Growing your own fuits, vegetables and herbs is one of the simple steps you can take to reduce your carbon footprint and know that you are eating healthy. And it is easy - Most of your vegetables and herbs can be grown from seed.
Growing your own friuts and vegetables is something fun you can do with friends and family. People of all ages can grow their own food. Children will love to help planting and harvesting food and it is a great learning tool to help show them the natural cycle of plants.
Most of your vegetables can be grown from seed but if you are not ready to take that step you can you can purchase them already started either as seedlings or more mature plants.
Most greens are easy to grow and mature quickly making them a wonderful choice for the beginner gardener. They are a large and diverse group with some of the most nutritious edible plants around. Provide fertile soils (sea soil makes a great soil booster) and regular gentle liquid feed for best growth. Full sun exposure is best but partial shade (morning shade) is ideal in the summer. Staggering your crops is always a good idea as well.
Salad greens cover a selection of foliage plants like chicory, lettuce, radicchio, escarole, endive and beet greens. They have great colour and texture and flavours. Mixing and matching can be a lot of fun and provide colourful interest quickly in pots or small garden plots.
Cabbage crops are vega tables staples for many meals. This group includes broccoli, cabbage, cauliflower and brussels sprouts. Large impressive plants, they are the focal point of any vegetable garden.
These members of the pea family are great assets to the vegetable garden as they all fix nitrogen into the soil., These plants are excellent green manures that can be added back into the garden through composting them.
Since beans and peas produce some of their own fertilizer they are not in need of really fertile soil or regular fertilizer. The soil should be moisture retentive but well drained and the plants should be placed in a sunny spot.
Beans come in various shapes and forms. The earliest to plant are the Fava or Broadbean, which are frost tolerant. They are a bush type that can grow reach 1 meter in height,. Some staking is required. Popular in Europe, these beans are shelled fresh and the pale green seeds have a wonderful buttery texture when cooked.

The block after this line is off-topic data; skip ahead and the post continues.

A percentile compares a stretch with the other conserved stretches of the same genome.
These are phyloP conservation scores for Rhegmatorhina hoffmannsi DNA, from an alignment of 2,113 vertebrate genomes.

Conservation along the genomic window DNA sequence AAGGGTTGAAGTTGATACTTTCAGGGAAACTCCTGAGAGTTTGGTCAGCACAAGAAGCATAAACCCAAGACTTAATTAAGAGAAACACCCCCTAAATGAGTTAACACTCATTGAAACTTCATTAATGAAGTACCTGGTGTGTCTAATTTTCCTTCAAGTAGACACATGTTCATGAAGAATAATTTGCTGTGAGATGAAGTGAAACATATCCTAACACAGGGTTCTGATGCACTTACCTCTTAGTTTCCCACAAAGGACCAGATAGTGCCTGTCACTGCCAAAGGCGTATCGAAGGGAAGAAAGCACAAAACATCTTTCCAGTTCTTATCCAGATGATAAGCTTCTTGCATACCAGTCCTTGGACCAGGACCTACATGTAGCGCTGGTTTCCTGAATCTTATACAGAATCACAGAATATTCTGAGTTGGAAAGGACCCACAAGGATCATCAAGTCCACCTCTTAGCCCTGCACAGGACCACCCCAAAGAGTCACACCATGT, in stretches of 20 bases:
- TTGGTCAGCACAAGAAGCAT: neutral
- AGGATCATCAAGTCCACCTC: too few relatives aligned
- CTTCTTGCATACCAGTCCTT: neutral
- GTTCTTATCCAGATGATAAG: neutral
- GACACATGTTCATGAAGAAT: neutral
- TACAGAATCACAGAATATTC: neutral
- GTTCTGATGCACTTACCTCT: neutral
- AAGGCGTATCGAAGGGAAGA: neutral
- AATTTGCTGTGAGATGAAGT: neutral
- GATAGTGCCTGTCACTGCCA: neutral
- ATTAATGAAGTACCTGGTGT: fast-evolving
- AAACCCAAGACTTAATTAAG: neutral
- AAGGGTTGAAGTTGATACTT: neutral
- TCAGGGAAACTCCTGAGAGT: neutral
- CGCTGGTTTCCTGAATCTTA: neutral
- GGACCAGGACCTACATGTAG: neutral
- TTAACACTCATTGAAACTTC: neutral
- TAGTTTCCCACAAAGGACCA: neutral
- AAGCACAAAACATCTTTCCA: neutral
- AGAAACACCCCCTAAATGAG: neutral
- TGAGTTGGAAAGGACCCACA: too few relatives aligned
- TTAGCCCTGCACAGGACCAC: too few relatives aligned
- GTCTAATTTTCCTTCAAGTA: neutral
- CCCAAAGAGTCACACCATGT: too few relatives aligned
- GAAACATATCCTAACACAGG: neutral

The next most common type of bean are the wax and runner beans which are the classic eating green bean. They come in various colours from pale icy green pods to purple pods, the lighter colour ones being more tender to eat. They come in both a bush type reaching only 60cm in height to the pole bean requiring trellising or poles at least 2 meters in height.
The heat loving beans are Edamame (soy), Hyacinth, and Lima beans. These should all be planted in a sunny, warm location for best and early production of pods.
Peas grow best in cool climates as intense heat tends to burn or slow the plants down. They come in different eating varieties sugar snap where you eat the pod and the seeds or just the seeds as they swell up like shelling peas; snow peas with flat pods that are great for stir fries; shelling peas where the seed is removed from the pod to be eaten. All peas are great raw straight from the vine and in salads. All varieties are vine like, therefore they need staking with netting as their tendrils will hold fast to the netting.
Tomoatoes are a staple in every garden. Their requirements are quite simple, they prefer full sun in a warm sheltered site for best production and ripening. The soil should be fertile and fertilizing regularily with Rain Grow 4-2-3 is recommended especially in pots. Tomatoes do not like being dried out so keep the soil moist but not soggy. Planting a few flowering plants, such as marigolds, around your tomotoes is a good idea to help attract pollinators to get good fruit set. Staking is essential to all varieties except the trailing and dwarf ones that get no more than 30cm tall. Intensity of the fruit colour depends of the amount of summer heat, the warmer and sunnier, the richer the colour and better the flavour.
Cherry or Grape: small tomatoes held in grape like clusters, shape determines which type they are. Usually sweet tasting, early to ripen and great for eating straight off the vine. Kids love these!
Slicer or Beefstake: large classic tomatoes for fresh eating on sandwiches and in salads.
Canning or Roma or Paste: these tend to be oval shaped with few seeds and more flesh than others, perfect for processing and cooking.
Trailing: A new concept with modern breeding involved, cherry types with sturdy stems that cascade over the sides of a pot or bed edge.